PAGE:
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Ocean Storage of CO2 Increasing

The ocean is increasingly absorbing CO2 from the atmosphere, raising the water's acidity and endangering sea life.

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Soak It Up

Even though carbon dioxide is a gas, and oceans are water, CO2 levels in the atmosphere have a big impact on oceans.

Oceans are like sponges, absorbing both heat from the sun and gases from the atmosphere. Since they cover about 70 percent of the planet, they make a big impact on stabilizing the climate. Did you know that if the oceans didn’t absorb carbon dioxide, its current level in the atmosphere would be around 600 parts per million instead of 400?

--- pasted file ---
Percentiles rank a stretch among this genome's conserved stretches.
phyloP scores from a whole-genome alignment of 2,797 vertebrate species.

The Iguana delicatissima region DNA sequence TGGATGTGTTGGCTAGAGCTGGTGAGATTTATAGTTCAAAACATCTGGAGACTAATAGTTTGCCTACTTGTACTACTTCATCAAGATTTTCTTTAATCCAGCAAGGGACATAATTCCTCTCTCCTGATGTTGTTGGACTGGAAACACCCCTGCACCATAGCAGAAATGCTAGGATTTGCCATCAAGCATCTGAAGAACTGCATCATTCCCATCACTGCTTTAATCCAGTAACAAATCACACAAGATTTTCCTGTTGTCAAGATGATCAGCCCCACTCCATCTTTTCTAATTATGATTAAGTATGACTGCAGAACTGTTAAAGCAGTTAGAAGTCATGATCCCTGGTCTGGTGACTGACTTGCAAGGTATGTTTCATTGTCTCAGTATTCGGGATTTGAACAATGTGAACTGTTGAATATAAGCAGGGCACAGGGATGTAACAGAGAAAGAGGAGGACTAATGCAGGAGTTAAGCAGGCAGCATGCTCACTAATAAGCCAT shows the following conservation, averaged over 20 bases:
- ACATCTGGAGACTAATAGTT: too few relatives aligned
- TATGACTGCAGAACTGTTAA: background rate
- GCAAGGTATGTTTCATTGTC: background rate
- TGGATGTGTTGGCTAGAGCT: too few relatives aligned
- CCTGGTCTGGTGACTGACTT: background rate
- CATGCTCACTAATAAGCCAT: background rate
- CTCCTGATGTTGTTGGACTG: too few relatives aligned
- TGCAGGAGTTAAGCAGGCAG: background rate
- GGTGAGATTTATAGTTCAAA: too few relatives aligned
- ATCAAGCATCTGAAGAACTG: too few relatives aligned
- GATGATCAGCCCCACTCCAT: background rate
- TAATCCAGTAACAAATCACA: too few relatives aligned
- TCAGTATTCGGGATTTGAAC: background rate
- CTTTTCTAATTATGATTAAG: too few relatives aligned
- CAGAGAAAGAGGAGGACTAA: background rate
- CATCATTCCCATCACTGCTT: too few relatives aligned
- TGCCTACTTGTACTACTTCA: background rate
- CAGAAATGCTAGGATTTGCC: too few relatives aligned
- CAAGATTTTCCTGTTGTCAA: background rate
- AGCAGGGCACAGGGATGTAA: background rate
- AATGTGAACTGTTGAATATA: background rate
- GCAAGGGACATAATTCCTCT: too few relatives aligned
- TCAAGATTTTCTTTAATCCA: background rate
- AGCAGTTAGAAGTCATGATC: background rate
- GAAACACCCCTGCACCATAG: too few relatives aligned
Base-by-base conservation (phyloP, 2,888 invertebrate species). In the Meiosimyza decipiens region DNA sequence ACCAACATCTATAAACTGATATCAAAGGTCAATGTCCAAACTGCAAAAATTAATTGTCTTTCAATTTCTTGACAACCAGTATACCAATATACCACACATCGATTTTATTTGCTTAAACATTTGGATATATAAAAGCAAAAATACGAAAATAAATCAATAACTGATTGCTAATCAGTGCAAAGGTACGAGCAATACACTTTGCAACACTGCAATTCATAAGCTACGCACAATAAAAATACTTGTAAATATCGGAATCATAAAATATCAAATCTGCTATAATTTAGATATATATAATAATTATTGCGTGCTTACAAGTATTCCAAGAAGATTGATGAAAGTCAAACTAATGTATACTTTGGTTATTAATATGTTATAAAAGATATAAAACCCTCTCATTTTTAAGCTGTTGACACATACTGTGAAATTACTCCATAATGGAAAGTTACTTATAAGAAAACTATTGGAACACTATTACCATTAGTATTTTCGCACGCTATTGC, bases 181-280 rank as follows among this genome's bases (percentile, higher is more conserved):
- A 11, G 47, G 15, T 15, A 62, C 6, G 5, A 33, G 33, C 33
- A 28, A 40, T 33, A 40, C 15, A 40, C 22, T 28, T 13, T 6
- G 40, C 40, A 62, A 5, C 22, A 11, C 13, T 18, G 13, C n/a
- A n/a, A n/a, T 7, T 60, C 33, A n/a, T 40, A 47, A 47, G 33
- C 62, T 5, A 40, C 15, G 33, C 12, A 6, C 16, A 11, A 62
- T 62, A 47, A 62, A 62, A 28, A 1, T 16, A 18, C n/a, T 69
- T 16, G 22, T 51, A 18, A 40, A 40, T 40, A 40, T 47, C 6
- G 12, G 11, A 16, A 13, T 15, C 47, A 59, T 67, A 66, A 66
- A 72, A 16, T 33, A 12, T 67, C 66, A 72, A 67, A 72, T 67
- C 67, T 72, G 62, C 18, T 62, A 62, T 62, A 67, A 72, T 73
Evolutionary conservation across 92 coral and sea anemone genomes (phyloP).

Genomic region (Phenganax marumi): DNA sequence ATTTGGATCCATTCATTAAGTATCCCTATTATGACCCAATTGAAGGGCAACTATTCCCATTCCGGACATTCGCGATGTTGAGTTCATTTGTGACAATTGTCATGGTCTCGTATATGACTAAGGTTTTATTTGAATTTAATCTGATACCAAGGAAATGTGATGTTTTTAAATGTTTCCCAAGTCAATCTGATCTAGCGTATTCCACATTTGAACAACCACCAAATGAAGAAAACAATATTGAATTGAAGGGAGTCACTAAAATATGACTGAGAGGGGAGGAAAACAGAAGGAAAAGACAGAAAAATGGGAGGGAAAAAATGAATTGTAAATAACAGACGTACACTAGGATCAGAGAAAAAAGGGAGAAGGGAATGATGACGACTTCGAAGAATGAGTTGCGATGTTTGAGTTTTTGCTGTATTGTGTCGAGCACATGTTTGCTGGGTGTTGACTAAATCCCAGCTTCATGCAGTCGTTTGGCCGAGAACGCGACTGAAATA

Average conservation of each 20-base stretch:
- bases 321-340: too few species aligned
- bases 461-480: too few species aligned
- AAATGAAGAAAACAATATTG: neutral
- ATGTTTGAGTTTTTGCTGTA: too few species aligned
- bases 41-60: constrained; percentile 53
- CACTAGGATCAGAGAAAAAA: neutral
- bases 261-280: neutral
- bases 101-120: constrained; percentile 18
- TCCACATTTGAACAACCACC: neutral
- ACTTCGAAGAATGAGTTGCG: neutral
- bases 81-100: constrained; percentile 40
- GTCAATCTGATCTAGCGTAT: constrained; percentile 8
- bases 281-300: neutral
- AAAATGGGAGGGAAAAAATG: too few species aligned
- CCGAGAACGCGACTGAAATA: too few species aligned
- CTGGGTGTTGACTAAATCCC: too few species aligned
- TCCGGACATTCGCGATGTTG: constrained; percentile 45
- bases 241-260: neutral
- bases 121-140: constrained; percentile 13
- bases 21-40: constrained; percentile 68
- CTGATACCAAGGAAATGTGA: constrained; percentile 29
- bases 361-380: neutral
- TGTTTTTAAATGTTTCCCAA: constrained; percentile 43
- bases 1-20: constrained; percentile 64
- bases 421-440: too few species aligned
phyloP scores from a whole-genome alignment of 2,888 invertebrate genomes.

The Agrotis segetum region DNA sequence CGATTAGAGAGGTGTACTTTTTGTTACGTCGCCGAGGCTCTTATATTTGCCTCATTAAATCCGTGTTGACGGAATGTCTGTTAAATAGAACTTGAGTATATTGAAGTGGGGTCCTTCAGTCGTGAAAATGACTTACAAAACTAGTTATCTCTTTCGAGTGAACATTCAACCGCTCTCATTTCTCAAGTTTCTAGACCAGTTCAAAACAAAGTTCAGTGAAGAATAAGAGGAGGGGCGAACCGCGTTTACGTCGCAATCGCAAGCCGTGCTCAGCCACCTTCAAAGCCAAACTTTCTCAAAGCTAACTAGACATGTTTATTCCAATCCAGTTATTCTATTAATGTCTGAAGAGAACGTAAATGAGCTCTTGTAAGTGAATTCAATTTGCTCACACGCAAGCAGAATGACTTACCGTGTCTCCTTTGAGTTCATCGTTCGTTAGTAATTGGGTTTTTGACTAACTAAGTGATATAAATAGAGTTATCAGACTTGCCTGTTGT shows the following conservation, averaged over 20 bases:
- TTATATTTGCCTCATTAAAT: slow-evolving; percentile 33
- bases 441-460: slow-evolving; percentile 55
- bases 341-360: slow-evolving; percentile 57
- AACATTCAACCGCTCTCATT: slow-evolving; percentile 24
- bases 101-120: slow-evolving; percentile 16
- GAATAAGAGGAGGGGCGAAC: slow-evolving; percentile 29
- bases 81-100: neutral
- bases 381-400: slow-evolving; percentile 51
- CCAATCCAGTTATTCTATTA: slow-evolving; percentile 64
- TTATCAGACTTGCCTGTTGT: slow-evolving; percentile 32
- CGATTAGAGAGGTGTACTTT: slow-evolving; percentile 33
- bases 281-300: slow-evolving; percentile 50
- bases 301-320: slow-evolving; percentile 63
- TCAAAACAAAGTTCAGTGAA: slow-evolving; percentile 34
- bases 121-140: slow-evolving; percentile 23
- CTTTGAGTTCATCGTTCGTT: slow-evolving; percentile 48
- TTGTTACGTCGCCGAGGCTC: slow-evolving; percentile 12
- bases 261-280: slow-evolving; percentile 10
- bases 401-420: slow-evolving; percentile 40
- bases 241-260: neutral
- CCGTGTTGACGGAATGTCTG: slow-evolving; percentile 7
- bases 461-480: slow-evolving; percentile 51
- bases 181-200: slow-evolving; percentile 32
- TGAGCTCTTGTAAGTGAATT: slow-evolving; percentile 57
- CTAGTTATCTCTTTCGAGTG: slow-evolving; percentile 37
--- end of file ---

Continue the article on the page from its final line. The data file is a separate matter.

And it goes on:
Scientists believe that the oceans are currently absorbing 25 to 50 percent of all the carbon dioxide produced by the burning of fossil fuels. They have also found that the North Atlantic absorbed 50 percent more human‑made carbon dioxide in the 2000s than in the 1990s.

Ocean Acidity

And that’s not a good thing. As water absorbs more carbon dioxide, it becomes more acidic. It’s especially bad for marine animals such as clams, crabs, corals and coralline algae. In order to make their calcium‑carbonate shells and exoskeletons, the water has to have a certain balance between acidity and alkalinity.

If the ocean is too acidic, they can’t make their shells. And the acidity doesn’t just affect those species. Corals provide nurseries for fish, food for predators and natural defenses against storms and erosion. Algae forms the base of the food chain, so their loss could lead to a domino-effect loss of larger species such as fish, sharks, dolphins, seals and whales.

Read More:

“Study Shows North Atlantic Ocean CO2 Storage Doubled Over Last Decade” (Science Daily)

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